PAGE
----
Some thoughts on the approach to an NOC Parliament

As we approach the almost certainty of a Parliament where no Party exercises overall control there is a lot that can be learnt from local government about taking things forward.

Dear Jo,

Ever since you were elected last Monday, I have been tempted to do a bit of mansplaining to assist you in your new role! However, you will be pleased to know that I have resisted the idea largely because I didn’t think I’d last 10 minutes if I tried!

However, I did think it might be a useful time to share with you, and indeed the Party as a whole, some thoughts about how we can prepare for what is almost certainly to be a Parliament with no one-Party majority. In local government we have a lot of experience in dealing with this sort of situation.

Currently in England alone we are involved in Government in more than 70 Councils. In some we have overall control and at the other extreme in others we have passively let another Party take minority control on the basis of some assurances. All the ‘deals’ that we have done have been tailor made to suit the circumstances both historical and current of that Council and that area. This is not just an English situation. In Scotland and Wales we have a number of different shared controls and our sister party in Northern Ireland, Alliance, has some element of power sharing in almost every Council that they are in.

There do seem, however, to be five things which make arrangements work:

  • A clear manifesto from the Lib Dems. As we found in 2010 having a strong, well thought out manifesto gives you a strong base for negotiation.
  • A negotiation with another Party (Parties) based on values and principles and not on who gets what. In this situation Lib Dem negotiators must have a clear view of Lib Dem red lines and a feeling for the red lines of another Party (ies).
  • Trust. If the people you are negotiating with are not people you can go for a pint (or cup of tea) with your Partnership will not work.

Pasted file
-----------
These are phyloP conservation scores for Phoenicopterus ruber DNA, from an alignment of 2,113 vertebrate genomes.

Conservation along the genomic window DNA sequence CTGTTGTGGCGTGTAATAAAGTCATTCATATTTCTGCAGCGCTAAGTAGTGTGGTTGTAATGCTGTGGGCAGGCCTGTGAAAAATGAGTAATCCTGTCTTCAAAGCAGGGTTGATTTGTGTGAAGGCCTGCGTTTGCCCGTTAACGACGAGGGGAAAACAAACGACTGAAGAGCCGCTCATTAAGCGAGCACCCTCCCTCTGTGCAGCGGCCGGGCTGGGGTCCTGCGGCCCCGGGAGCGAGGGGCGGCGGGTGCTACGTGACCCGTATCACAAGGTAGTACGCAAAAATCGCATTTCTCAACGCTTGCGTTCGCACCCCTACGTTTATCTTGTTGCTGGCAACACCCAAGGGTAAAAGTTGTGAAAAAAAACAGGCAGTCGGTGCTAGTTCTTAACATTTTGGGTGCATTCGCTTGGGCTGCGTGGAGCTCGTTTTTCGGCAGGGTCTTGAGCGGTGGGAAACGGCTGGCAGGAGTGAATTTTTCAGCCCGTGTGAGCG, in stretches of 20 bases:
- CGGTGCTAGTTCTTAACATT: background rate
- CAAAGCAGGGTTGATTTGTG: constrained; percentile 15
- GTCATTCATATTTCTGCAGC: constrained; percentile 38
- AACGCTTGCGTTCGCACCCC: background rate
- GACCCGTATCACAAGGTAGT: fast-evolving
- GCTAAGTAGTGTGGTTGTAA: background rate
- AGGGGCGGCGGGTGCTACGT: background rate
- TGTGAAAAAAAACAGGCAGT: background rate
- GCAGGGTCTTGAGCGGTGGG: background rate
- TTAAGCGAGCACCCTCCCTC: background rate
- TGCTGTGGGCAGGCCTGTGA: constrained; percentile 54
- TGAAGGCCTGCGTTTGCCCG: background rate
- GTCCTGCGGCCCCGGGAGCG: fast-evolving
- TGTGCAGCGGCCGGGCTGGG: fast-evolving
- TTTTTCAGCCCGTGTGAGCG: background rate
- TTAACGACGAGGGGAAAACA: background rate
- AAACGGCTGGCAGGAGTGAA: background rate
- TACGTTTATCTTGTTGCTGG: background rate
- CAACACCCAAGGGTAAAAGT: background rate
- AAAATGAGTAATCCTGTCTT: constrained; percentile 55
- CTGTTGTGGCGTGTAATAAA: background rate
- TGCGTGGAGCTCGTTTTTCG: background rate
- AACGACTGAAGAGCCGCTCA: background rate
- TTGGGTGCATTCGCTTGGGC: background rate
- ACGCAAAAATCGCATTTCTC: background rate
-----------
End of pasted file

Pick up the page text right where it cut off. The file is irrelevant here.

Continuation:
• You need to set targets and timetables so that progress can be both kept to and checked upon.
  • Help with both development and maintenance of a partnership by people from outside Parliament who can be outside the swirl of passions about, ‘and what will my role be in all this’. In the case of Councils in England the Local Government Association puts in mentors to all Parties involved in partnerships for at least 4 months during the development and implementation of partnership agreements.

Usually, the agreements are between Parties. I suspect that would be very difficult in a new Parliament. As both you and Ed made clear during the Leadership election ‘deals’ with Johnson and Corbyn would be extremely difficult as they are both militant extremists in their own way. It may well be then that a partnership would be between some Parties and individuals in other Parties who could get together behind a limited number of short-term objectives, chief of which would be the revocation of Article 50. A General Election would then be called at which a return to business as normal Party politics would be made.

Clearly, we have no idea who will be in that Parliament as both Labour and Tory candidates are trying to continue their purges of the moderates and bind candidates to ludicrous pledges which would fetter their discretion in a way that should be absolutely unacceptable in a parliamentary democracy where our responsibility as elected members is to our constituents and not our Party.

So based on our considerable experience:

  1. Have your negotiating team ready
  2. Have your 5 or 6 key priorities in mind and make sure that they are the ones that will be the key planks of your next General Election campaign.
  3. Make a quick announcement of what you think is the way forward as to the outline of the next Parliament.
  4. Don’t do anything during the election which would prejudice the possibility of you doing some business with people in other Parties after it.

Just in case you think I have ended up mansplaining this is the same advice I would have offered Ed. It is also the same advice I offered Nick in 2010. If you recall the first joint meeting of the Parliamentary Parties of the Commons and Lords took place in Local Government House. I chaired it and we gave examples of good working practice only some of which were taken on Board!

I am sure that you will have much of this in your mind already. I believe that it is important that you put this in the minds of people more widely throughout the Party quickly. You may have to move decisively within hours of the results in the General Election coming through and the Party needs to give you room to get on with it. That is always easier when the general lines have been agreed throughout the Party.

You are my 10th Leader in the 52 years that I have been in the Party. You are the first woman and somehow I have a feeling that all the planetary and interplanetary forces are coming together to make you the most successful of them.

Best wishes and good luck (which always comes in handy(!)


Cllr Richard Kemp,

Leader, Liverpool Liberal Democrats

About richardkemp

Leader of the Liberal Democrats in Liverpool. Deputy Chair and Lib Dem Spokesperson on the LGA Community Wellbeing Board. Married to the lovely Cllr Erica Kemp CBE with three children and four grandchildren.
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